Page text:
▪ Objective:To conduct neurologic, immunologic, and virologie studies in patients with a chronic debilitating illness of acute onset.
▪ Design: Cohort study with comparison to matched, healthy control subjects.
▪ Patients: We studied 259 patients who sought care in one medical practice; 29% of the patients were regularly bedridden or shut-in.
▪ Main Outcome Measures: Detailed medical history, physical examination, conventional hematologic and chemistry testing, magnetic resonance imaging (MRI) studies, lymphocyte phenotyping studies, and assays for active infection of patients' lymphocytes with human herpesvirus type 6 (HHV-6).
▪ Main Results: Patients had a higher mean (± SD) CD4/CD8 T-cell ratio than matched healthy controls (3.16 ± 1.5 compared with 2.3 ± 1.0, respectively; P < 0.003). Magnetic resonance scans of the brain showed punctate, subcortical areas of high signal intensity consistent with edema or demyelination in 78% of patients (95% CI, 72% to 86%) and in 21% of controls (CI, 11% to 36%) (P < 10-9). Primary cell culture of lymphocytes showed active replication of HHV-6 in 79 of 113 patients (70%; CI, 61% to 78%) and in 8 of 40 controls (20%; CI, 9% to 36%) (P < 10-8), a finding confirmed by assays using monoclonal antibodies specific for HHV-6 proteins and by polymerase chain reaction assays specific for HHV-6 DNA.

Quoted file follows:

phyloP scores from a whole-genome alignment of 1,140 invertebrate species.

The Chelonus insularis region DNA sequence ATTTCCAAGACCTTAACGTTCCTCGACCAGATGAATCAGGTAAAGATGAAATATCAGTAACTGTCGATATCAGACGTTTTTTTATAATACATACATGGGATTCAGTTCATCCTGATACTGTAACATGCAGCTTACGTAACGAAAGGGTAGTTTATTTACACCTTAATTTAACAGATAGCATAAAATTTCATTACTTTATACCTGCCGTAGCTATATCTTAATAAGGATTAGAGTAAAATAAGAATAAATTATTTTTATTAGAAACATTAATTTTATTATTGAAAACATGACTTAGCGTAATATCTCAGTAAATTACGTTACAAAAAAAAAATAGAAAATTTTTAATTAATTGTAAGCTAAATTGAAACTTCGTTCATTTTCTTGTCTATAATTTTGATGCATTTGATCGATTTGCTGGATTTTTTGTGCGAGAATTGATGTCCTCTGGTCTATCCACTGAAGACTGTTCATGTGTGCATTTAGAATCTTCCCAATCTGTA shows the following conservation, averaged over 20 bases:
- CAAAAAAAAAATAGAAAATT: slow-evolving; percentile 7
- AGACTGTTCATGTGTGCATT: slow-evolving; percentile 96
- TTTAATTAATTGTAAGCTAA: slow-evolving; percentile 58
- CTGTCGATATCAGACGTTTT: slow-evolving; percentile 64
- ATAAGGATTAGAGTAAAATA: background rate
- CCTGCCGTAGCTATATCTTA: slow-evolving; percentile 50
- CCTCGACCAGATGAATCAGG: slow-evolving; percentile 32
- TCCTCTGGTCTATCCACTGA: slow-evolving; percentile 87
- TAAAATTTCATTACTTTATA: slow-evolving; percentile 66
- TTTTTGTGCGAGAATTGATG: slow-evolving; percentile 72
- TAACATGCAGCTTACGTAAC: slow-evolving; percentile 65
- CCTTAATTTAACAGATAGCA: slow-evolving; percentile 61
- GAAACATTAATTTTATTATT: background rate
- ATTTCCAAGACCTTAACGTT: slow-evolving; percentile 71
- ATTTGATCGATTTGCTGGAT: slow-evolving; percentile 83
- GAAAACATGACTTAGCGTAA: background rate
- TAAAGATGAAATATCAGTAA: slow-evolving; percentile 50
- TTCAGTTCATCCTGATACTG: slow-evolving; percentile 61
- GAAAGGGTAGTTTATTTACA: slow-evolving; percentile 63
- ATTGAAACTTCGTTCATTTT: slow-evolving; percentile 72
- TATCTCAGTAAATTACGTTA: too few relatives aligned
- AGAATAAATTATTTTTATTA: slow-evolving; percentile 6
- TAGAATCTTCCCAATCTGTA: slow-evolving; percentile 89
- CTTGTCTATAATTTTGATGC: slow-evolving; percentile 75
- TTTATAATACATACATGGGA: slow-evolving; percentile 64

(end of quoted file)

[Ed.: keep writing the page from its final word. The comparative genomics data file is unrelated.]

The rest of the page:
▪ Conclusions: Neurologic symptoms, MRI findings, and lymphocyte phenotyping studies suggest that the patients may have been experiencing a chronic, immunologically mediated inflammatory process of the central nervous system. The active replication of HHV-6 most likely represents reactivation of latent infection, perhaps due to immunologic dysfunction. Our study did not directly address whether HHV-6, a lymphotropic and gliotropic virus, plays a role in producing the symptoms or the immunologic and neurologic dysfunction seen in this illness. Whether the findings in our patients, who came from a relatively small geographic area, will be generalizable to other patients with a similar syndrome remains to be seen.